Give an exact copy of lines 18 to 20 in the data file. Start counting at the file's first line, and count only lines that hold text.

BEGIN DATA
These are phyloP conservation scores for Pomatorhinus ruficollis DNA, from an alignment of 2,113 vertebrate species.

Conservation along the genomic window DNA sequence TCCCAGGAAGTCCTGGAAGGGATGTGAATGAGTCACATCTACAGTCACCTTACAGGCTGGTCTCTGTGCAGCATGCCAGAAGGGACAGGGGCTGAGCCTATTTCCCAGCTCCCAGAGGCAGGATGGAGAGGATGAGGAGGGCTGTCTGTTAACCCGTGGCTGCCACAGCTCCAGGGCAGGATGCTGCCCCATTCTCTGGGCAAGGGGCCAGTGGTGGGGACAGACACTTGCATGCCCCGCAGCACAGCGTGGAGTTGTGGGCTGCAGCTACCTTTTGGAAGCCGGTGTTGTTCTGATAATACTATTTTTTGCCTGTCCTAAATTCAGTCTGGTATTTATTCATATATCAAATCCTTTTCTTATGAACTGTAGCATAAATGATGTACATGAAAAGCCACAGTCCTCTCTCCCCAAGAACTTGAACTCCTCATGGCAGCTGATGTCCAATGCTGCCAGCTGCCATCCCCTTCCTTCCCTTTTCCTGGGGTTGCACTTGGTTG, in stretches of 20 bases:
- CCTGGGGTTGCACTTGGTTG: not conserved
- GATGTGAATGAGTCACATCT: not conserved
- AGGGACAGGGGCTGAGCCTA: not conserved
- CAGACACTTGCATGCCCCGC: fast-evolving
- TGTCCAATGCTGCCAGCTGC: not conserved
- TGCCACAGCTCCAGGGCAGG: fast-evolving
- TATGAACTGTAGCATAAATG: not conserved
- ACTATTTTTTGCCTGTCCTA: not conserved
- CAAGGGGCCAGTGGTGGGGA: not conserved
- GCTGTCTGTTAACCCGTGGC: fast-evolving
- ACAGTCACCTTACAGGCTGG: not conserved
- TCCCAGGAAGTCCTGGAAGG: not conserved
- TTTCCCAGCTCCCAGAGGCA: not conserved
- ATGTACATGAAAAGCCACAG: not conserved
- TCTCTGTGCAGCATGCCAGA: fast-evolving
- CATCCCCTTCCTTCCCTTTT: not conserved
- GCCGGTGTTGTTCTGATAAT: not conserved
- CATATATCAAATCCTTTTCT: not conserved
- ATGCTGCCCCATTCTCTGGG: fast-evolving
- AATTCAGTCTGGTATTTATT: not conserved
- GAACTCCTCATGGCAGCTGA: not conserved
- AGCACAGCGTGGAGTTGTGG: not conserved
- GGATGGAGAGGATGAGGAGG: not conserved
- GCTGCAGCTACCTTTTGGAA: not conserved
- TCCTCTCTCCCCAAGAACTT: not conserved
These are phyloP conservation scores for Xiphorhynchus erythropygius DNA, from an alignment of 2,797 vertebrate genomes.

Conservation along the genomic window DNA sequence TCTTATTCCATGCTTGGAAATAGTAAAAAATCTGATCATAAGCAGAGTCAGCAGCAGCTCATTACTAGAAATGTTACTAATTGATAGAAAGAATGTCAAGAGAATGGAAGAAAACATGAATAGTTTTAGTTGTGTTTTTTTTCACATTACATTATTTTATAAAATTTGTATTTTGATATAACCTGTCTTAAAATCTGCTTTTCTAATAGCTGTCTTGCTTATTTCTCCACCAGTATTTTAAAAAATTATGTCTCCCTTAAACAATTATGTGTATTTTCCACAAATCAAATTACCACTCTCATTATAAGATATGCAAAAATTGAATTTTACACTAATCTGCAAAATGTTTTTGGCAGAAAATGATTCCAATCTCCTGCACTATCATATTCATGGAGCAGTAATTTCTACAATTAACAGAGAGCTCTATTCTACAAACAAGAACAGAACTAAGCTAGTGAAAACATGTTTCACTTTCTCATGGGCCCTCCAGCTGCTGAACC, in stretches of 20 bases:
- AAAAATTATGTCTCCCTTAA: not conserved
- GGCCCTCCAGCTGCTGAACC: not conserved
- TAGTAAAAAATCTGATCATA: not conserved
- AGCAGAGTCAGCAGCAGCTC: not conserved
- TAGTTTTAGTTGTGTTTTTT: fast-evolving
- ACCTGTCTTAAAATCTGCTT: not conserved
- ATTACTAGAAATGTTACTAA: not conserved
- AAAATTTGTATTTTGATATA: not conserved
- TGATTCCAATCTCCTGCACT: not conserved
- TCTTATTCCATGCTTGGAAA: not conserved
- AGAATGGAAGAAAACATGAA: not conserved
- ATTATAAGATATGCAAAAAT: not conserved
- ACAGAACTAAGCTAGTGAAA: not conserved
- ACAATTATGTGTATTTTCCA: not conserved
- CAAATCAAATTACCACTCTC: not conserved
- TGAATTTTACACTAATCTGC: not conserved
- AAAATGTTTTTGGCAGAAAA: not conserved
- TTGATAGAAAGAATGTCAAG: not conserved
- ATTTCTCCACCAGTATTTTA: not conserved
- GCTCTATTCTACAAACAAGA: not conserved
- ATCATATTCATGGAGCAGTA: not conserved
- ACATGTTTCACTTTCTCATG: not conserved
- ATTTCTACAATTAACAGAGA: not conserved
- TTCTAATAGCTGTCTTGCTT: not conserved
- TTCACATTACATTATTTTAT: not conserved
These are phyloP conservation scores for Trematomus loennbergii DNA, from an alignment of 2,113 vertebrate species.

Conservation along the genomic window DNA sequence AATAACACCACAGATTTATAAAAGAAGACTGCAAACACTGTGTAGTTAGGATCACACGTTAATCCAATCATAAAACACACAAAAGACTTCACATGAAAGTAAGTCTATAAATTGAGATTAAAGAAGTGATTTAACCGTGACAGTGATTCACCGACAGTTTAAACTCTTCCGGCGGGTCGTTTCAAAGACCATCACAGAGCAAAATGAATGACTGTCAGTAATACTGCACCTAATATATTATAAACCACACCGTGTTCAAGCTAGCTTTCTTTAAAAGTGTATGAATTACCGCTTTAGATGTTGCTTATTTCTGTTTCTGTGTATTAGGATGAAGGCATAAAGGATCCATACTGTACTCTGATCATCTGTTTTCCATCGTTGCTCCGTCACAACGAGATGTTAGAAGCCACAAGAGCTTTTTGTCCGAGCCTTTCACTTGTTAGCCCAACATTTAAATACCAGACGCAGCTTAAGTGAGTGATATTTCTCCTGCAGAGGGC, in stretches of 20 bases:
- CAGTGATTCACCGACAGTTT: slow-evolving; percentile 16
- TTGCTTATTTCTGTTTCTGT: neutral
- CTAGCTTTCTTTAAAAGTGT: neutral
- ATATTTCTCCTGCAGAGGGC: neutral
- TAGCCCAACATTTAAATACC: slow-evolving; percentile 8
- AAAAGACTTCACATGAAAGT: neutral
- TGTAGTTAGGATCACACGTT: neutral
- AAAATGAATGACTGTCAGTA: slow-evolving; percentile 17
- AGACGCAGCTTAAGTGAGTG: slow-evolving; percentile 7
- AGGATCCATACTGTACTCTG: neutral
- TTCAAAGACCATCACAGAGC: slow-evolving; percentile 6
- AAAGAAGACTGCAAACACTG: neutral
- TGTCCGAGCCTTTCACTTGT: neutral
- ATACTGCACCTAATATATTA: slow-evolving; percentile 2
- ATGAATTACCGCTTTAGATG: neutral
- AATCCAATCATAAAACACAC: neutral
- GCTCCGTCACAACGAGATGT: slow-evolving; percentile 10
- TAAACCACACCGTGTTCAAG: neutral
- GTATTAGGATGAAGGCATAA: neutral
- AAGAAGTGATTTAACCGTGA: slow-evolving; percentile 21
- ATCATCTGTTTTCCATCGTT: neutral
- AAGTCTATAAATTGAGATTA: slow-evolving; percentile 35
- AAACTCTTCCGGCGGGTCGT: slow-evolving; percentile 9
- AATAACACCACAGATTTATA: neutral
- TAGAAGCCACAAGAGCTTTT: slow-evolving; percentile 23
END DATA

- CATCCCCTTCCTTCCCTTTT: not conserved
- GCCGGTGTTGTTCTGATAAT: not conserved
- CATATATCAAATCCTTTTCT: not conserved